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Find brand new office furniture for your local Orlando organization or business at Capital Office Furniture. Need help? Our dedicated sales people can help in the selection of your next file, cubicle, desk or chair.

Are you looking to modify your surroundings with new office furniture in Orlando? Improve efficiency and comfort with new office furniture out of Capital Office Furniture. Whether it’s setting up a home office or an office for 100, we provide turnkey office furniture solutions. We offer furniture installs in Orlando and across the Central Florida Region.

 

Orlando () is a city in the U.S. state of Florida and the county seat of Orange County. In Central Florida, it is the center of the Orlando metropolitan area, which had a population of 2,509,831, according to U.S. Census Bureau figures released in July 2017, making it the 23rd-largest metropolitan area in the United States, the sixth-largest metropolitan area in the Southern United States, and the third-largest metropolitan area in Florida. As of 2019, Orlando had an estimated city-proper population of 287,442, making it the 71st-largest city in the United States, the fourth-largest city in Florida, and the state’s largest inland city.

The City of Orlando is nicknamed “the City Beautiful”, and its symbol is the Linton E. Allen Memorial Fountain, commonly referred to as simply the “Lake Eola fountain” at Lake Eola Park. The Orlando International Airport (MCO) is the thirteenth-busiest airport in the United States and the 29th-busiest in the world.

Orlando is one of the most-visited cities in the world primarily driven by tourism, major events, and convention traffic; in 2018 the city drew more than 75 million visitors. The two largest and most internationally renowned tourist attractions in the Orlando area include the Walt Disney World Resort, opened by the Walt Disney Company in 1971, and located approximately 21 miles (34 km) southwest of Downtown Orlando in Bay Lake; and the Universal Orlando Resort, opened in 1990 as a major expansion of Universal Studios Florida. With the exception of Walt Disney World, most major attractions are located along International Drive with one of these attractions being the Wheel at ICON Park Orlando. The city is also one of the busiest American cities for conferences and conventions; the Orange County Convention Center is the second-largest convention facility in the United States.

Like other major cities in the Sun Belt, Orlando grew rapidly from the 1980s up into the first decade of the 21st century. Orlando is home to the University of Central Florida, which is the largest university campus in the United States in terms of enrollment as of 2015. In 2010, Orlando was listed as a “Gamma−” level global city in the World Cities Study Group’s inventory.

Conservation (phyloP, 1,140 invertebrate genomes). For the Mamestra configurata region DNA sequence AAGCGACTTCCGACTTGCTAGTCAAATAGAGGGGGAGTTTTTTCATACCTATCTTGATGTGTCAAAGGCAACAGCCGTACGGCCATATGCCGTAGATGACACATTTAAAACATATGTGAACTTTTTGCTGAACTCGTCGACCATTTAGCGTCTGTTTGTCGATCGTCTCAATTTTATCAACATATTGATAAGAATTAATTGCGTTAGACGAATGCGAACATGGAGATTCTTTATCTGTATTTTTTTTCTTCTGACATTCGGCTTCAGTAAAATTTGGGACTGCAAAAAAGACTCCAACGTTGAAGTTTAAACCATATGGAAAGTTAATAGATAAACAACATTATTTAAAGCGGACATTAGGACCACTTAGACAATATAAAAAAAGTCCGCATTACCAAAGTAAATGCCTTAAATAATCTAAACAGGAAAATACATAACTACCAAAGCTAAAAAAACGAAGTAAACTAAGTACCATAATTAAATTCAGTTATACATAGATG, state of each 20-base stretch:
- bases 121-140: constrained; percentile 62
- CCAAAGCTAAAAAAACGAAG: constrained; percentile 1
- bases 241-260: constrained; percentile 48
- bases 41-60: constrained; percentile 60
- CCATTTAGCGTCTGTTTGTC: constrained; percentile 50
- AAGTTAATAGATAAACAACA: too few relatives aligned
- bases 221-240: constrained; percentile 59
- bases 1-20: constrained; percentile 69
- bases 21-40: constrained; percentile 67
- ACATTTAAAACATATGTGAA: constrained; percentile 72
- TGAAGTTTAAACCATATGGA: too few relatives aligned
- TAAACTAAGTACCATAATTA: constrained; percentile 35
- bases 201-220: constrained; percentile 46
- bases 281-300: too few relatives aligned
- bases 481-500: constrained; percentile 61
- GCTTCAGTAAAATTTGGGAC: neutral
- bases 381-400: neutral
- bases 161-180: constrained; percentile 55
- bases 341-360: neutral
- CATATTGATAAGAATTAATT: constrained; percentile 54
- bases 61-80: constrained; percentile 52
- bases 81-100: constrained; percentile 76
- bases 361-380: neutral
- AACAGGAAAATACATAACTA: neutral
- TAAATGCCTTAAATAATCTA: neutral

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Information on Orlando

There are very few archaeological sites in the area today, except for the former site of Fort Gatlin along the shores of modern-day Lake Gatlin south of downtown Orlando.

In 1823, the Treaty of Moultrie Creek created a Seminole reservation encompassing much of central Florida, including the area which would become Orlando. The Indian Removal Act of 1830 authorized relocation of the Seminole from Florida to Oklahoma, leading to the Second Seminole War. In 1842 white settlement in the area was encouraged by the Armed Occupation Act.

After Mosquito County was divided in 1845, Fort Gatlin became the county seat of the newly created Orange County in 1856. It remained a rural backwater during the Civil War and suffered greatly during the Union blockade. The Reconstruction Era brought on a population explosion, resulting in the incorporation of the Town of Orlando on July 31, 1875 with 85 residents (22 voters). For a short time in 1879 the town revoked its charter, and was subsequently re-incorporated. Orlando was established as a city in 1885.

The period from 1875 to 1895 is remembered as Orlando’s Golden Era, when it became the hub of Florida’s citrus industry. The period ended with the Great Freeze of 1894–95, which forced many owners to give up their independent citrus groves, thus consolidating holdings in the hands of a few “citrus barons” who shifted operations south, primarily around Lake Wales in Polk County. The freeze caused many in Florida, including many Orlandoans, to move elsewhere, mostly to the North, California, or the Caribbean.

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